The concept of "tradition" is seriously distorted in Russia by both opponents and supporters of traditionalism. Discussion between them involve an endless struggle of historical fetishes and phobias. The discussion itself often looks like a labeling contest. Some researchers willingly use science for ideological and publicistic purposes and as a consequence add fuel to the flames. They tend to randomly use terms taken from the concept of "tradition" in ideological and political discussions, as well as to mixture of these terms with lexis of various kinds.
On the one hand, usage of these words bring about inappropriate estimations. On the other hand, the same semantic row often includes such concepts as, for example, "patriarchality" and "tradition," which are certainly not the same things. Or a methodologically disputable division of societies into "open" and "closed." Or simply emotional definitions like "civilized world." The situation around the concept of "tradition" is reminiscent of the misuse of "medieval" in the sense of "backwardness" as well as the negative myth of the Middle Ages as the "dark ages" destroyed by the efforts of independent historians, in particular, by the representatives of the French "Annales School." However, some time ago this burden of prejudice caused many problems in the development of medieval studies.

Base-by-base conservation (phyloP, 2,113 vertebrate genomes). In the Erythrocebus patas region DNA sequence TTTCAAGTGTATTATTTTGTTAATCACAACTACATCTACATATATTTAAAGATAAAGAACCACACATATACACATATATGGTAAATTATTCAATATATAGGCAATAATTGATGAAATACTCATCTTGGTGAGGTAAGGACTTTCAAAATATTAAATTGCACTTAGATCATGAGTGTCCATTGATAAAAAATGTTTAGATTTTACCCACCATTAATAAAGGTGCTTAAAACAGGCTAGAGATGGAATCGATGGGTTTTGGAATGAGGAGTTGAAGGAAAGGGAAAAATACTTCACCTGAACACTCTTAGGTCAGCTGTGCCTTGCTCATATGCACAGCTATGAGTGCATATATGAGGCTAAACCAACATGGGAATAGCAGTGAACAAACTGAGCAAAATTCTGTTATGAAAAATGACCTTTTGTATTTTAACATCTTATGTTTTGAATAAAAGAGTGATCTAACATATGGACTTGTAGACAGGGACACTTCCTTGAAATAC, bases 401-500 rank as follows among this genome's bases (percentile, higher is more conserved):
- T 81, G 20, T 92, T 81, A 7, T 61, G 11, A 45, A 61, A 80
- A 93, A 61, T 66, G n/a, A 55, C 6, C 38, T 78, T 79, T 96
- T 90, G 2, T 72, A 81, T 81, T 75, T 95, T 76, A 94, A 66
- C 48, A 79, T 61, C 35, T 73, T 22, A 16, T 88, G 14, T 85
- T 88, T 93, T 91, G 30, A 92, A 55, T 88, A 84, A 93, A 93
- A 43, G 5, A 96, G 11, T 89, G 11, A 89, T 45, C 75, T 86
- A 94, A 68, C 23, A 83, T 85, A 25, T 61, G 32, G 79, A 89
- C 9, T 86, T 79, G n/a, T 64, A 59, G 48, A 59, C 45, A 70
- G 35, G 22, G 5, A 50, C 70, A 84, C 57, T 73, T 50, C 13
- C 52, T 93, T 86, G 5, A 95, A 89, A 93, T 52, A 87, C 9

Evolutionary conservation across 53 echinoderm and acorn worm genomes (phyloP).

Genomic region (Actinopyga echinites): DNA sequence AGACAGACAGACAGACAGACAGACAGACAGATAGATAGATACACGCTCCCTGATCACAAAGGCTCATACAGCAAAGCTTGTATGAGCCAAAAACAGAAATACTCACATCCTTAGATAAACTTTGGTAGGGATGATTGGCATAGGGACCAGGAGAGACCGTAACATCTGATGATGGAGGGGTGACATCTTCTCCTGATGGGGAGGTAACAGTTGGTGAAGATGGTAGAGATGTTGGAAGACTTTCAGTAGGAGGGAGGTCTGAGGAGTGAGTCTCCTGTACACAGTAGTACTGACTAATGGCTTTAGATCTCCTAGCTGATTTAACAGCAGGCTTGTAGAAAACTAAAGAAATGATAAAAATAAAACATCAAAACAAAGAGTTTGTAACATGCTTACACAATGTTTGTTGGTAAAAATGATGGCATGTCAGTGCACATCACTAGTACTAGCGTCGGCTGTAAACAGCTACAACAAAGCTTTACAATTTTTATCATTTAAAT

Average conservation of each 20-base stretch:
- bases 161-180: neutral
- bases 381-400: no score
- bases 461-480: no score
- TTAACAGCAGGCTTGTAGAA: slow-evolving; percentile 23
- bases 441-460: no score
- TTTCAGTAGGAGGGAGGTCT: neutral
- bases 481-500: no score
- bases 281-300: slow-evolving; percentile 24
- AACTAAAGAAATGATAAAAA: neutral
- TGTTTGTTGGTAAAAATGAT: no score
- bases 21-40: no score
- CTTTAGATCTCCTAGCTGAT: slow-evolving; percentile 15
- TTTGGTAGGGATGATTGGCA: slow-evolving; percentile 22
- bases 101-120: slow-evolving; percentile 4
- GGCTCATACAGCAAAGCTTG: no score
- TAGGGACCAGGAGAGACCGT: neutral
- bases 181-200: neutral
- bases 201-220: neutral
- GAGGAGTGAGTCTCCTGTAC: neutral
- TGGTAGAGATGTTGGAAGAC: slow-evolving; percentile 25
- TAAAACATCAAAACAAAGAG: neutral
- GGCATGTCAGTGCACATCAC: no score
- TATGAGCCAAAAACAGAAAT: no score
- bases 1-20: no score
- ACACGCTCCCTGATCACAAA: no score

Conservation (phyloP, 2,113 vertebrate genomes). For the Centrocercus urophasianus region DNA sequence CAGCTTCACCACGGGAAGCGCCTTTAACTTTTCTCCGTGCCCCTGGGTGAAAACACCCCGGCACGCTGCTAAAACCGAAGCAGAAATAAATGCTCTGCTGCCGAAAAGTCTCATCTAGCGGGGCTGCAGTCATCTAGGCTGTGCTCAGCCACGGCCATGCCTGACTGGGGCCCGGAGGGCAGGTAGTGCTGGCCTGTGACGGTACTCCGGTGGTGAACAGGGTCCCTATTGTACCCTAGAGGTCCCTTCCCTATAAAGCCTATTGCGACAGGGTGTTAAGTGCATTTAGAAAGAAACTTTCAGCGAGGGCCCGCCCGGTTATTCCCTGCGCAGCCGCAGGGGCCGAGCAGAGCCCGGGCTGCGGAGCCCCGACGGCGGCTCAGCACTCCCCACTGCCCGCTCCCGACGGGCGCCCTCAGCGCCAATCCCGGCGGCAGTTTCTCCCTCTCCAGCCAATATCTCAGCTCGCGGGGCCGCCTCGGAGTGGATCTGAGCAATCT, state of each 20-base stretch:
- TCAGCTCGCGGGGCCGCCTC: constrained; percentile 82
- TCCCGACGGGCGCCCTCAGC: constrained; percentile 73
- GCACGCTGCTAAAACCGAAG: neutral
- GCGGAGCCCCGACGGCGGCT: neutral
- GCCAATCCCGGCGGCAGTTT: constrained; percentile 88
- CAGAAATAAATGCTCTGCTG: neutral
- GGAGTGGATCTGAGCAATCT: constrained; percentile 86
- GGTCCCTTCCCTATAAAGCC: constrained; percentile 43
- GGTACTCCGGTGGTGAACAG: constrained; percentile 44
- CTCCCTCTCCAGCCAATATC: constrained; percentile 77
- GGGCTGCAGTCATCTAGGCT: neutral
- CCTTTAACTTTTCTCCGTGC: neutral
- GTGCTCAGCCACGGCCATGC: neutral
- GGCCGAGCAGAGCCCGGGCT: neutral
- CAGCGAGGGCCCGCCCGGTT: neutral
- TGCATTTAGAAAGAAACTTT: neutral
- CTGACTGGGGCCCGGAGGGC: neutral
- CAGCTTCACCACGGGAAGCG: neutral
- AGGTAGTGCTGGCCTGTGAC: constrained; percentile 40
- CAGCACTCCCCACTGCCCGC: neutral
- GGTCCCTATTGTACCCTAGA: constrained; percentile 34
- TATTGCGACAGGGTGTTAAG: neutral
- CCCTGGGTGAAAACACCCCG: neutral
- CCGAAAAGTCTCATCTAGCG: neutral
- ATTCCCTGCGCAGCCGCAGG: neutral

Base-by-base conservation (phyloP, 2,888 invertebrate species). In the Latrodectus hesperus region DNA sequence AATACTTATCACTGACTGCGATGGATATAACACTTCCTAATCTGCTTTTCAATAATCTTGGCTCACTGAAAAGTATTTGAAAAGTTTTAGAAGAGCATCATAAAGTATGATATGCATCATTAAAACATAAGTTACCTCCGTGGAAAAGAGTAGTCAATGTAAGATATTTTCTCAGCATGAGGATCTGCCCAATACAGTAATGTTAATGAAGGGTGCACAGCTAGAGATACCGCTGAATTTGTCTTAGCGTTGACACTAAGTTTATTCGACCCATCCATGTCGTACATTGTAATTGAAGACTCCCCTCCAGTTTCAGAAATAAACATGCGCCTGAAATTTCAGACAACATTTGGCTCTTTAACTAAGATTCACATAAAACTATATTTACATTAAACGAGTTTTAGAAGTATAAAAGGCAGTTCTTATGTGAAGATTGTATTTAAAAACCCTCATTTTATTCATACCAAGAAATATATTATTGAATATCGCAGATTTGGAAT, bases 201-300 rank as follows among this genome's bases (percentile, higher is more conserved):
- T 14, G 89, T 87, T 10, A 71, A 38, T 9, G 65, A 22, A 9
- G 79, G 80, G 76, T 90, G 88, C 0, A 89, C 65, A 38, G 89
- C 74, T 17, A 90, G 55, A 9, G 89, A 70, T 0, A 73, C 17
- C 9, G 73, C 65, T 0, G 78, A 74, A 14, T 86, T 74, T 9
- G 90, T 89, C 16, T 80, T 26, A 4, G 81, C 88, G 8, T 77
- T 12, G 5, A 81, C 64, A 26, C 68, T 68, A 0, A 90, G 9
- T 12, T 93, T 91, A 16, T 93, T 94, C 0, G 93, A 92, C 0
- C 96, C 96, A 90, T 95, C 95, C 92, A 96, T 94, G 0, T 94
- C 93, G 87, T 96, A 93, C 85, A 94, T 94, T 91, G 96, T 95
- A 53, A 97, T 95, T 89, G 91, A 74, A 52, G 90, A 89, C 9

Today, we have the same situation with traditiology. The use of evaluative lexis taken from the unscientific context in reference to the mechanisms of sociocultural experience is incorrect in principle. Moreover, this vocabulary is obsolete even in the publicistic context. It has already fulfilled its purpose in ideological battles of the 20th century and is not relevant any more.
Entirely different concepts and categories should be used to describe a society in the postsecular era. This fact is realized in its entirety in the West, but the Russian "creative class" proclaimed it an ideological hand-me-down in its own country.
The fate of traditiology in Russia leaves much to be desired. So far, the idea of tradition and traditionalism remains a prisoner of the political climate in many respects. Of course, this is largely connected with the peculiarities of the humanitarian sphere in modern Russia as a peripheral or a semi-peripheral country. However, it is only part of the story. The inappropriate use of the word "tradition" can be also attributed to purely linguistic mishaps that are easily traced among English-Russian transcriptions.
Let us consider the concept of tradition in the context of English language. In contrast to the Russian context, the concept of tradition falls into two definitions: traditional and conventional.